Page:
Like all the other refugees, Al Nahir hoped the border would reopen and his family would be able to continue their journey north. But the family never made it across.
Aid organizations supplied food, clothing and basic medical services at the informal camp. The fields flooded in the rain. Snakes and scorpions were everywhere.
Life in the camp became untenable for the family in May when a protest sparked by a group of activists escalated into an all-out confrontation with Greek authorities. Police blanketed the camp in a thick cloud of tear gas. “I feel so sad I put my children in this position,” Al Nahir said, holding up a photo from that night on his mobile phone. It showed his three children, their faces wrapped in bandanas for protection. “Every time I look at this photo, I think, we escaped from Syria for this?”
“I was living in Syria full of pride,” he continued. “I was eating from what I earned. This is not a way to treat people, Shame on them.”
Word began to circulate that the Greek authorities were planning to shut down the camp. The government wanted to reopen train traffic between Greece and the Balkans. The lack of train service was costing Greek businesses millions of dollars, money the country really needed. Greece also worried about criminal activity in the camp and hoped to curtail smugglers who continued to take groups of refugees from Idomeni across the border into Macedonia illegally.
At dawn on May 27, hundreds of police officers in riot gear began clearing the camp and forcing the 10,000 or so refugees still living there to relocate to official camps run by the Greek police or military on the outskirts of Thessaloniki, about 150 miles to the south.
At 5, Muhammad was beginning to challenge his parents. He accused his father of lying about taking the family to Germany. “What can I say to him? He has the right to ask,” Al Nahir said, “because I promised to take him to Germany and educate him — not sit here with no school, waiting for handouts.”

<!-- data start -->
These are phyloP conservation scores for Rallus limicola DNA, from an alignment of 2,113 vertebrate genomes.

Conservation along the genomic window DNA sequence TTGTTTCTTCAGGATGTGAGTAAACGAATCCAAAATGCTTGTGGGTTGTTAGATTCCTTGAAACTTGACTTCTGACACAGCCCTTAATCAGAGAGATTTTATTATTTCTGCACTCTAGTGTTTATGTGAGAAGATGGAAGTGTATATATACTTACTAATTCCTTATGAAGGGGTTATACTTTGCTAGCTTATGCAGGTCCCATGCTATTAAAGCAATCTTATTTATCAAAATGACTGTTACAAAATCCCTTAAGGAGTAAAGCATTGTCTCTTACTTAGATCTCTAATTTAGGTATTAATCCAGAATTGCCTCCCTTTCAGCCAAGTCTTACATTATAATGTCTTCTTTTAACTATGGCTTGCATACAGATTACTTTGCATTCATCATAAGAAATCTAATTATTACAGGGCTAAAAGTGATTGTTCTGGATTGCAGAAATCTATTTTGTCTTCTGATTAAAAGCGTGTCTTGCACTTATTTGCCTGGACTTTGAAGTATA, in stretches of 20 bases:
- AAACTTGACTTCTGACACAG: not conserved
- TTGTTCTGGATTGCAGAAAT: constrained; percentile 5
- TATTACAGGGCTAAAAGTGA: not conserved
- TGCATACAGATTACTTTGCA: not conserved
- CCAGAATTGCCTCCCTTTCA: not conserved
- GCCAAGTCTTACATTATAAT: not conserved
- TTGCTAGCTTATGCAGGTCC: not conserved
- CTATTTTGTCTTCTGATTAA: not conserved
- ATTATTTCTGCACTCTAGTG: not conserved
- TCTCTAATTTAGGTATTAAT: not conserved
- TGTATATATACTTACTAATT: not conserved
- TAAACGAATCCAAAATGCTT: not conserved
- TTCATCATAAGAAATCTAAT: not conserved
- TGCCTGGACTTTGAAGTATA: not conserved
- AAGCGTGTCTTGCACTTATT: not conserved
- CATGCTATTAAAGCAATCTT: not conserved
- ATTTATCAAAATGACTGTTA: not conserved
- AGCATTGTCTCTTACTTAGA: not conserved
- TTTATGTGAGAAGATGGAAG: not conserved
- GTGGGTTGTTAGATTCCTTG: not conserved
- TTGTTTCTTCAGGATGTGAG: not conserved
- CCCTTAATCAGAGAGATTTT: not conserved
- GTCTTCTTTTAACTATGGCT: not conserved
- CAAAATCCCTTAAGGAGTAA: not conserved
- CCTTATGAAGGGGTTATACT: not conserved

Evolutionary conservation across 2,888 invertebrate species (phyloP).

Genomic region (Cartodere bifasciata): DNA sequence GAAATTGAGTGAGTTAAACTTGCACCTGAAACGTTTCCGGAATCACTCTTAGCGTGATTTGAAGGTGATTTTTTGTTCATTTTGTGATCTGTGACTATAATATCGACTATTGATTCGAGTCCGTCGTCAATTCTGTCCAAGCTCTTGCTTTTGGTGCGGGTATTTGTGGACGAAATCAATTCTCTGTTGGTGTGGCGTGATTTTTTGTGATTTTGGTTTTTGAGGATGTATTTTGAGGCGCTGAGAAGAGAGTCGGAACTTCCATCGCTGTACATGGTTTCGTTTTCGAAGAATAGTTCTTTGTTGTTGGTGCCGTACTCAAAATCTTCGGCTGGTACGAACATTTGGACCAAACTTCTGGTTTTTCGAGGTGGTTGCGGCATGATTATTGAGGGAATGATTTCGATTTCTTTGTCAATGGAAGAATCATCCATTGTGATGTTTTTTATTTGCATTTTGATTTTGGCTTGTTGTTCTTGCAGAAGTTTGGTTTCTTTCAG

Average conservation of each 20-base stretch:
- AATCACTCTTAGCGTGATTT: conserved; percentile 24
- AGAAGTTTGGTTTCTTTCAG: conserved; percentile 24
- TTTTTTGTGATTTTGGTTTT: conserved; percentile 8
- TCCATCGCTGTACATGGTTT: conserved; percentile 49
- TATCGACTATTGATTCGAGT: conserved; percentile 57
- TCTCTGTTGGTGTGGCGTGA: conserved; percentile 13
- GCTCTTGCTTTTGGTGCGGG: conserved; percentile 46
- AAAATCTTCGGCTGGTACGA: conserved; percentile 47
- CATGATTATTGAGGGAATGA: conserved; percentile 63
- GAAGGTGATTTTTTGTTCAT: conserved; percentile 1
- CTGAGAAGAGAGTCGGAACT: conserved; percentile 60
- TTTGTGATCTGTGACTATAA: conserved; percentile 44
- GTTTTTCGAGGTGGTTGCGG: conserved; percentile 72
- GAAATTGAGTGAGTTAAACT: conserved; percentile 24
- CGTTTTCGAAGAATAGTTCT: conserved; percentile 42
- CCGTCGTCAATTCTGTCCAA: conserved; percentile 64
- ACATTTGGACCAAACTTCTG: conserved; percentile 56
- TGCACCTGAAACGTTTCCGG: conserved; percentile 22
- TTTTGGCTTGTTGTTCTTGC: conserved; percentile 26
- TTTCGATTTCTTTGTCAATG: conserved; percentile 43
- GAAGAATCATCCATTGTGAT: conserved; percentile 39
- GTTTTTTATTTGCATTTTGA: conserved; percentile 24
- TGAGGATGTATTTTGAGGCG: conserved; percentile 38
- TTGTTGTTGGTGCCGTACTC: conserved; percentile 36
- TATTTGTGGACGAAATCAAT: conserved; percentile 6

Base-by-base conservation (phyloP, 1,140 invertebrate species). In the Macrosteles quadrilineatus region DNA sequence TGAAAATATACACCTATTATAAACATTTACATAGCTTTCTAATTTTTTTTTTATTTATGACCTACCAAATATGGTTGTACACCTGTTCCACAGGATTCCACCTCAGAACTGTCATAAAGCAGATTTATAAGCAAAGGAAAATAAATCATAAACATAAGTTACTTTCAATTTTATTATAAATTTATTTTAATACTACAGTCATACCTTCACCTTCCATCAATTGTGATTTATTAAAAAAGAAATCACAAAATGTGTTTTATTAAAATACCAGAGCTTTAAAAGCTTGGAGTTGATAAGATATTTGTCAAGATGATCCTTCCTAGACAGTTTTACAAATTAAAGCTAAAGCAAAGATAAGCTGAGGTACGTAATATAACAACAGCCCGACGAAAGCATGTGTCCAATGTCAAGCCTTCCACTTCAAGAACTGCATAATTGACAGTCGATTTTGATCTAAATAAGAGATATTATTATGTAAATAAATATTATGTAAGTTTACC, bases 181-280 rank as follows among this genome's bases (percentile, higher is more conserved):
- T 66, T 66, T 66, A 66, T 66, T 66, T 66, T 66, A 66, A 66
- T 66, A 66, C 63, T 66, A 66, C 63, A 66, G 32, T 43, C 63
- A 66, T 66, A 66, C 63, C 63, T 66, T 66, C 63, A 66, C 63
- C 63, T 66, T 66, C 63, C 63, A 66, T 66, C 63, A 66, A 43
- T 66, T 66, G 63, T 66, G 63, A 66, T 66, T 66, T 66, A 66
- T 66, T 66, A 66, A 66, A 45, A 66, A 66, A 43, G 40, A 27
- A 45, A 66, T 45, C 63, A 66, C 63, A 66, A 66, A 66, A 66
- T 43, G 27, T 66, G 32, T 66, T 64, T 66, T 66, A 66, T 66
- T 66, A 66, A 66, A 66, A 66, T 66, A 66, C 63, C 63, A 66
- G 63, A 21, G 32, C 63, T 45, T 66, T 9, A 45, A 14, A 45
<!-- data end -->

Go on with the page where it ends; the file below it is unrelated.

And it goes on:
“A young child is like Play-Doh, you can mold him. If he’s in school, then his brain will be receptive. If not, it’s impossible. I’m worried this experience will ruin his personality.”
Akmed is a Syrian refugee who before coming to Greece worked as a fashion designer in Lebanon to support his family back in Syria. He has also considered returning to Syria. “I don’t want to lie to you,” he said. “I was on the verge of going back to Syria. I would have joined Assad’s army, for the salary.”
Akmed’s family, and nine other refugee families, were living in a hotel near the train station in Thessaloniki, paid for by a program run by the UNHCR. On a hot summer evening in one corner of the building’s roof top, a rundown affair covered in tar paper and antennas that served as their gathering place, he talked about his earlier experience living in a Greek refugee camp.
Until recently, Akmed lived in Softex with his wife, 1-year-old daughter, 1-month-old son, and his sister, who is paralyzed due to a childhood disease. Softex is one of 11 refugee camps on the outskirts of Thessaloniki that were set up by the government earlier this year. “The food, the bathrooms. You can’t live like that,” he said.
“Every day groups gather to talk about going back to Syria. I know many people who would go back if they had money.” Had his family not gotten into the UNHCR program, Akmed would have been among them. But for now they are safe at the hotel, where they get three meals a day in the cafeteria alongside hotel guests. Like Al Nahir, he has applied to the relocation program and doesn’t know when or if he will hear anything. For now, the decent lodging makes it possible for him to wait.
Akmed left Syria to avoid fighting, but he said becoming a fighter with one of the groups — under Assad, ISIS, or the Free Syrian Army — is the best chance men have to earn a salary in Syria’s current economy.
He believes there is another reason Syrians are returning, however. “It’s because of the humiliation here.” He said he knew a few men from Softex who went back to become soldiers, “to feel powerful again.”